The parents of two USC students from China who were murdered sitting in their BMW have sued:
Their parents filed a lawsuit recently accusing the university of misrepresenting safety at the campus, where nearly one-fifth of the 38,000 students are from overseas, including 2,500 from China. ...
In the lawsuit, the victims’ parents said the university made false claims about safety in a section of its online application.
The 15-page lawsuit accuses the institution of hiding behind the word “urban” and not saying the campus is in a high-crime area. It also notes that Chinese students in particular would interpret “urban” to mean the university is in a safe area.
Which colleges are urban and in low crime areas? Kids these days like urban, with good public transportation (in part because drunk driving is punished much more harshly than a generation ago). NYU in Greenwich Village. Harvard, I imagine. Georgetown? Some of the lesser Chicago colleges in the Loop. Depaul is in the heart of Chicago's North Side yuppieville. The U. of Washington in Seattle? But it doesn't seem like that long of a list, unfortunately. Rice and UCLA, where I went, are nicely located in pleasant inner suburbs, but the areas don't really have the pre-Modernist big city feel that the new generation wants. Westwood was the place to go in 1982, but it's sedate today.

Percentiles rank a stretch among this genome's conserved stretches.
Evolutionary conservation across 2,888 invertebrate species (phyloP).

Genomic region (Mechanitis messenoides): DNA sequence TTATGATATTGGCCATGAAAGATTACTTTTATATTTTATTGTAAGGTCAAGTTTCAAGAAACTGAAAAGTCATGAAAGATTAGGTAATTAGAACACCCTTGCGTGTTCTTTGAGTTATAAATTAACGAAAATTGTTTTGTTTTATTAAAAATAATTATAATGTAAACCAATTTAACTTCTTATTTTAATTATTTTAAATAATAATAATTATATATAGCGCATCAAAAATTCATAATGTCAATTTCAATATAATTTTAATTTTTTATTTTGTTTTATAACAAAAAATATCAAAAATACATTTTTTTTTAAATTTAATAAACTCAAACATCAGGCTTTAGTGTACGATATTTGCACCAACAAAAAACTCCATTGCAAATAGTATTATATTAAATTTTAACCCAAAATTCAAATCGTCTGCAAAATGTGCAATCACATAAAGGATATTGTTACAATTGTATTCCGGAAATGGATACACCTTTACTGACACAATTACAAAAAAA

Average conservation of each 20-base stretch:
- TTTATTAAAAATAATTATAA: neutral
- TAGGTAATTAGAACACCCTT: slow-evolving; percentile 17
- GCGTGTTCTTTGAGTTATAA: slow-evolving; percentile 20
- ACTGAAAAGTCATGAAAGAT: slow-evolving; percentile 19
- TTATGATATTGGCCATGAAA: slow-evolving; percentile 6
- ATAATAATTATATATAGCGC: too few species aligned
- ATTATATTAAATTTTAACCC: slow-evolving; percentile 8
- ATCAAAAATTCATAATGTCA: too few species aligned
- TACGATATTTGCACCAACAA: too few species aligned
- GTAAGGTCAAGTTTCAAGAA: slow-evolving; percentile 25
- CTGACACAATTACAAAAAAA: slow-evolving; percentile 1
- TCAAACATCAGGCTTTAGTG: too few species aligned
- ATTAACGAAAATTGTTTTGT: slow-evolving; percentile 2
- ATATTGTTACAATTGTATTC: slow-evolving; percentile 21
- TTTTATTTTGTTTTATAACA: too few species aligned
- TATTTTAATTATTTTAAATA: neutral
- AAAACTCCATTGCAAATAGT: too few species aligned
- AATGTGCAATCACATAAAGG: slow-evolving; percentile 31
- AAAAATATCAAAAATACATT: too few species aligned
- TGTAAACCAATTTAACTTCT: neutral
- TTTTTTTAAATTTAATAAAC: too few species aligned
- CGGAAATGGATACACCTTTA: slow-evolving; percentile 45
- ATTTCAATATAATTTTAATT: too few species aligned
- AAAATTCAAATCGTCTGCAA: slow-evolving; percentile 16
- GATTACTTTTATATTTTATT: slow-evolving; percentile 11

The reason why urban and low crime don't go together for most colleges is something like this: the most prestigious colleges are old, rich, and have fancy campuses. But they all had to have their own cohesive, master-planned campuses, unlike European colleges, which tend to be scattered sites within a city. So, prestigious old American colleges are seldom located right downtown in the well-policed skyscraper districts, they are typically a few miles away, where they could obtain a big chunk of acreage a century or so ago for their campus. But the neighborhood is now a moldering inner city. USC is three miles south of downtown L.A. and the U. of Chicago is five miles south of the Loop.
NYU, the exception to this rule, gave up its West Bronx campus in 1973 for a hodgepodge of buildings around Washington Square Park in lower Manhattan, which almost wrecked the college at first, but now is a boon when crime is down 75% in New York.